"A New York Treasure" --Village Voice

Yankee Panky: Toure de Farce

The New York Times is arguably the most reputable name in journalism. But with the Jayson Blair plagiarism scandal, the Judith Miller trial, the introduction and shuttering – all of which took place over the course of two years — of the quarterly sports magazine PLAY, and the recent public display of the media conglomerate trying to jettison one of its major holdings, the Boston Globe, it’s been a rough stretch for the institution formerly known as the Paper of Record. Now the Book Review — still a staple of its kind and a section I’d look forward to when I was a subscriber – is under fire, and rightfully so.

The July 26 edition of the NYTBR featured a story from a writer named Toure entitled “Damn Yankees,” which touched upon the three major books released about the team this year: Selena Roberts’ “The Many Lives of Alex Rodriguez;” Tom Verducci and Joe Torre’s collaboration, “The Yankee Years;” and “American Icon: The Fall of Roger Clemens and the Rise of Steroids in America’s Pastime,” by NY Daily News investigative reporters Teri Thompson, Nathaniel Vinton, Michael O’Keeffe and Christian Red.

I stumbled upon the review online during my Sunday morning scouring and this question immediately sprung to mind: “Did anyone on the NYTBR editorial staff sound the dead horse alert?” I clicked on the link and read it anyway, to see if the synopsis would contain any new information or analysis. It did not. When a colleague told me that Toure was a pop culture writer for the Times, everything started to make sense.

It didn’t have to, though. Many writers have crossed platforms and been successful. The best parallel here would be Chuck Klosterman, primarily a music writer and author, penning certain sports works for Esquire, ESPN.com and the aforementioned, defunct PLAY. His writing style lends itself to an easy transition into sports.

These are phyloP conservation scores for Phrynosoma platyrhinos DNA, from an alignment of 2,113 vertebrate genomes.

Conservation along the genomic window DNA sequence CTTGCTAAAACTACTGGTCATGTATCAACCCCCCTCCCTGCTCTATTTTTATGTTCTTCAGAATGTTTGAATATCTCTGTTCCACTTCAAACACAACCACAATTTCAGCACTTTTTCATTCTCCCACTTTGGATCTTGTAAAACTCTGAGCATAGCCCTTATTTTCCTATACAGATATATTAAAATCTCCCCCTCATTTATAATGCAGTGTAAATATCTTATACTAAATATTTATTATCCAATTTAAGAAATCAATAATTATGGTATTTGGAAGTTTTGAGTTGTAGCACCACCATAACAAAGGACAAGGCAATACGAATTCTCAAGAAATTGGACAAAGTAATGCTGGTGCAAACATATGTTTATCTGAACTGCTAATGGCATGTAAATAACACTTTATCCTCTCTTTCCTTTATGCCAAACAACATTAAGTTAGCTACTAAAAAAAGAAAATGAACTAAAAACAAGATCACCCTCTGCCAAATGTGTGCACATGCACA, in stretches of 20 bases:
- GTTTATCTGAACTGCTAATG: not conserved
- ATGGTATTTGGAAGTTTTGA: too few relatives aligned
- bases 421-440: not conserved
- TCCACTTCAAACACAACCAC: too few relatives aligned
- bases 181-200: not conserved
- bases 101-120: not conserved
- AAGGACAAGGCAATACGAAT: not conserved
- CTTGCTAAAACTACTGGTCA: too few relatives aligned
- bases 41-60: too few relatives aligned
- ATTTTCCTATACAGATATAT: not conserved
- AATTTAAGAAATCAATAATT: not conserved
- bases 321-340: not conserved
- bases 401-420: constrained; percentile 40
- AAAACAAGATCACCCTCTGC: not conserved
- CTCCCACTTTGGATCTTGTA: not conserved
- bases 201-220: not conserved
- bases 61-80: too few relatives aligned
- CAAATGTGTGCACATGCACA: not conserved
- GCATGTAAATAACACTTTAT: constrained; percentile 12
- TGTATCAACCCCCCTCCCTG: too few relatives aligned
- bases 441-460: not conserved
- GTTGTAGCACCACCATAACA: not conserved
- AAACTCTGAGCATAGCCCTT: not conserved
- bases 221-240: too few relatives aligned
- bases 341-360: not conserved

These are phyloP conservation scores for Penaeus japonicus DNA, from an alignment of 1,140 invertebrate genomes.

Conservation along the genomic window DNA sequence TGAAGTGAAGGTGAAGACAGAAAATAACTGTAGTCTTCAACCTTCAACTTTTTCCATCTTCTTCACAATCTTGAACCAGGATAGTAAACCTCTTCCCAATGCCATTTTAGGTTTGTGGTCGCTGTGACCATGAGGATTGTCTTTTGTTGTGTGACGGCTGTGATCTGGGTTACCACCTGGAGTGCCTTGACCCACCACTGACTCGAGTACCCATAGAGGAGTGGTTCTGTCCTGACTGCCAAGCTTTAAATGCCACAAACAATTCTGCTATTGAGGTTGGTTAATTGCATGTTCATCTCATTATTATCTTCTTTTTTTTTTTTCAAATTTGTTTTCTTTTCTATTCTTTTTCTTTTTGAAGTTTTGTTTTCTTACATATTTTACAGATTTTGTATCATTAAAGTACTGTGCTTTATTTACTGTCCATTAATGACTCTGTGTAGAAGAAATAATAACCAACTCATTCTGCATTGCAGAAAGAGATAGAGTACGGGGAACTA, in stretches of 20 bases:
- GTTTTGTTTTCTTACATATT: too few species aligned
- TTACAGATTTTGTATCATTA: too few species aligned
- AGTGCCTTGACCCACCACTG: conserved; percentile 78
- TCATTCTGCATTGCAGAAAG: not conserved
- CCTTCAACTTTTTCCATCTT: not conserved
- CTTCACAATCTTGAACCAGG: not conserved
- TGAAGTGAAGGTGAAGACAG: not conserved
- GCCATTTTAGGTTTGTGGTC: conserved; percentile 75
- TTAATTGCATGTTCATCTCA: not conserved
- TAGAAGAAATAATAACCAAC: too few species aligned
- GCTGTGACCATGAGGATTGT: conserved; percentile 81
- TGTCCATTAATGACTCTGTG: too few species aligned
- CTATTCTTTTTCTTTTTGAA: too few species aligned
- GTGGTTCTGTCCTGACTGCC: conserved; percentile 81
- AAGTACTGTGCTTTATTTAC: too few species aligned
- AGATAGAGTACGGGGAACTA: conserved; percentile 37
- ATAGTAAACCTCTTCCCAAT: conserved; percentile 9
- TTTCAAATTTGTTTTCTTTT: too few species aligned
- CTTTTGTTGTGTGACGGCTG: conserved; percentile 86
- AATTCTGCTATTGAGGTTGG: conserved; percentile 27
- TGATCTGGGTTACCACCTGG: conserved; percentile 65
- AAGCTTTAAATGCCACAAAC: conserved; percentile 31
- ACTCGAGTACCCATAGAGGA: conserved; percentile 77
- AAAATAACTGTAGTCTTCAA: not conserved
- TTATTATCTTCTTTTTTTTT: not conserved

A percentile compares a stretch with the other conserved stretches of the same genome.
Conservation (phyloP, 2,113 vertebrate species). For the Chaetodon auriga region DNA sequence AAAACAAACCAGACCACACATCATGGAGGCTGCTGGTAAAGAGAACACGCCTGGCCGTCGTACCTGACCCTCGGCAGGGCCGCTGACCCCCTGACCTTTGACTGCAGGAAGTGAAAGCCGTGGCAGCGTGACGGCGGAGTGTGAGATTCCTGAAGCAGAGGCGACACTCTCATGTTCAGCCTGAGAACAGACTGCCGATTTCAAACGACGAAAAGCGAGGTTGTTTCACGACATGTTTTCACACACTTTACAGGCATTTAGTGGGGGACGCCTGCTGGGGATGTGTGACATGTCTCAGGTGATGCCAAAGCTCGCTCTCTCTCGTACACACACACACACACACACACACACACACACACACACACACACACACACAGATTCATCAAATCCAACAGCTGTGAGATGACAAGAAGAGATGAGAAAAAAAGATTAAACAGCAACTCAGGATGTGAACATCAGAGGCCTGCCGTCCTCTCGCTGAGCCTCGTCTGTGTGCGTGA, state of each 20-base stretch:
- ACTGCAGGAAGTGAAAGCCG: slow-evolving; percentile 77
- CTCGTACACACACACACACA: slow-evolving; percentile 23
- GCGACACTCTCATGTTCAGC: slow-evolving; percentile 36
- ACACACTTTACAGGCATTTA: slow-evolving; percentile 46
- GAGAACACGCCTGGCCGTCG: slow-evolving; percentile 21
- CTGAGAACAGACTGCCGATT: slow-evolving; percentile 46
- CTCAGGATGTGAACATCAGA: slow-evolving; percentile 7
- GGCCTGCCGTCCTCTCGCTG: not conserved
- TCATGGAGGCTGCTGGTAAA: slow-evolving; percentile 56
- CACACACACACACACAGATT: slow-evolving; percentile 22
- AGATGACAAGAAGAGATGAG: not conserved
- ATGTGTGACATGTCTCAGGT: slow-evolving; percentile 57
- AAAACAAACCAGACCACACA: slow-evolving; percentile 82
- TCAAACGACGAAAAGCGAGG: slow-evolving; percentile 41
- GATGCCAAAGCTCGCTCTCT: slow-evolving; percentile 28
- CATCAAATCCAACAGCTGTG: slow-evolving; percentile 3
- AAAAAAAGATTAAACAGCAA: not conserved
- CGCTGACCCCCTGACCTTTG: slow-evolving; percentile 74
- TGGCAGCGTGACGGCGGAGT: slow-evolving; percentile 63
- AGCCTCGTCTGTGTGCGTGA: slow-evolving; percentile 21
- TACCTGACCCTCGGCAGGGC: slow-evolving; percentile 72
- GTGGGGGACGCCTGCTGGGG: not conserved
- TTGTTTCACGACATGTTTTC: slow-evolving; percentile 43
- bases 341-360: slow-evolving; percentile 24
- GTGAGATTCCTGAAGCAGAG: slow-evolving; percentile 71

I saw a real opportunity here for Toure to write a good story, even if the theme was not germane to the news of the day regarding the Yankees. But he failed. There is no fan reaction anywhere in this piece, which begins with a sweeping generalization and a question that immediately undercuts his credibility and – rightly or wrongly – gives the perception that he knows little about being a fan.

“Why do Yankee fans still love the Yankees? The team has embarrassed its supporters by leading the league in steroid scandals – thanks, Jason Giambi, Andy Pettitte, Roger Clemens and Alex Rodriguez. It’s also made them cringe by strong-arming New York City into giving the team public funds to subsidize its new $1.5 billion stadium while simultaneously flexing its herculean financial muscle to grab expensive free agents like a spoiled heir stockpiling rare sports cars.”

Did the steroids scandal embarrass you as a fan? And how could you mention the steroids scandal and leave out Jason Grimsley? Because he’s not a name player? He was arguably the worst offender of all the Yankees involved with steroids and PEDs through the years.

Toure continues:

“Rodriguez consistently fails in the clutch in the regular season. That doesn’t move the turnstiles.”

He’s wrong on both points, but so off-base on Point two he’s in foul territory. The Yankees have averaged 4.2 million fans four years running. Turnstiles aren’t moving as much this year due to pricing, which has been well-documented and reported here.

Re: Point One on A-Rod, consider this rebuttal from the inimitable Rob Neyer:

“Not for nothing, when games are close and late, he’s batting .278/.378/.539 (and in those spots he’s often faced tough relief pitchers). … Ah, but of course there is October postseason games, Rodriguez has indeed struggled, relative to his regular-season performance: .279/.361/.483.

You might argue that 167 plate appearances isn’t enough to prove — or even suggest — anything. I don’t think I would argue much with you. But let’s assume that those numbers mean something. Should we now scurry to expert witnesses to explain why Willie Mays hit just one home run in 99 postseason plate appearances? Have you seen Joe DiMaggio’s postseason numbers? They’re significantly worse than A-Rod’s and DiMaggio finished with 220 World Series plate appearances. Has anyone resorted to pop psychology to explain DiMaggio’s October struggles?”